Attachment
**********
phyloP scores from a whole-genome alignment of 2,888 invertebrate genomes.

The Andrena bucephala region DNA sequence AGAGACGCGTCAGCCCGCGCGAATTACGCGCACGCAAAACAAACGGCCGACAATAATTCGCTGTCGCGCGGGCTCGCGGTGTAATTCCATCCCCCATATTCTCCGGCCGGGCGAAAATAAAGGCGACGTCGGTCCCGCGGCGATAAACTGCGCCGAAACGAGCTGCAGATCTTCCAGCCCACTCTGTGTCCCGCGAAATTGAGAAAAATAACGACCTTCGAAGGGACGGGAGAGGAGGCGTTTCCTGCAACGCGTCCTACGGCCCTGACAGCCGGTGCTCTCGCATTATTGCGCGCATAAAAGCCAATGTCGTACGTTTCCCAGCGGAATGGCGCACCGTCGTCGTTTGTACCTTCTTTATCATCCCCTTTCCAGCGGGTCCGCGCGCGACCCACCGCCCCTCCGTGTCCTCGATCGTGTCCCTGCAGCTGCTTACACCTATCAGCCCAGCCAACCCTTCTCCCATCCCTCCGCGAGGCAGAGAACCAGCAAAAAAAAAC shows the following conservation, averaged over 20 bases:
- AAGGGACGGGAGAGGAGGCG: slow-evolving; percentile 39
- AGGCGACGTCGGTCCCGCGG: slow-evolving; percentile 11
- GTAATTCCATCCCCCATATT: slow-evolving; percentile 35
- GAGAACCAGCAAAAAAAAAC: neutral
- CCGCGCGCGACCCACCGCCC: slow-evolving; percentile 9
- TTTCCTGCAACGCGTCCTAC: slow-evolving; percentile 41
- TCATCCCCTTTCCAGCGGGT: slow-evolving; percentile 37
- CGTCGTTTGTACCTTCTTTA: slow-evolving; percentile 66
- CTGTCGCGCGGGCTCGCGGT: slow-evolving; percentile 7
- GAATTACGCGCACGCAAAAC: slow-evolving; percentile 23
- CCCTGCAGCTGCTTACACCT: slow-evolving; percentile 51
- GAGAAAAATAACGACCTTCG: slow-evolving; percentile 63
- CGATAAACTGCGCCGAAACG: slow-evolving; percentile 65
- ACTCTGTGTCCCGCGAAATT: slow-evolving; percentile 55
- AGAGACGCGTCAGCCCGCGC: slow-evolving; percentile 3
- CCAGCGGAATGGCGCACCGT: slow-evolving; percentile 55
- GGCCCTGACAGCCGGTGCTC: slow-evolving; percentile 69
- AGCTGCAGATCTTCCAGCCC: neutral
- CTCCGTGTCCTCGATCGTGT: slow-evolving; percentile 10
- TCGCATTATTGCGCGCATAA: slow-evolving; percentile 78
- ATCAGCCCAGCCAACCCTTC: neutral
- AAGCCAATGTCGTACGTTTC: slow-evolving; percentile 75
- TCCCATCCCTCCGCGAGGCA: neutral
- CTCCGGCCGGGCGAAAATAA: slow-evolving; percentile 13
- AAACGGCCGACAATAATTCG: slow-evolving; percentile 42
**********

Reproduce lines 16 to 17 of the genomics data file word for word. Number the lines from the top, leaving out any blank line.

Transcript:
- ACTCTGTGTCCCGCGAAATT: slow-evolving; percentile 55
- AGAGACGCGTCAGCCCGCGC: slow-evolving; percentile 3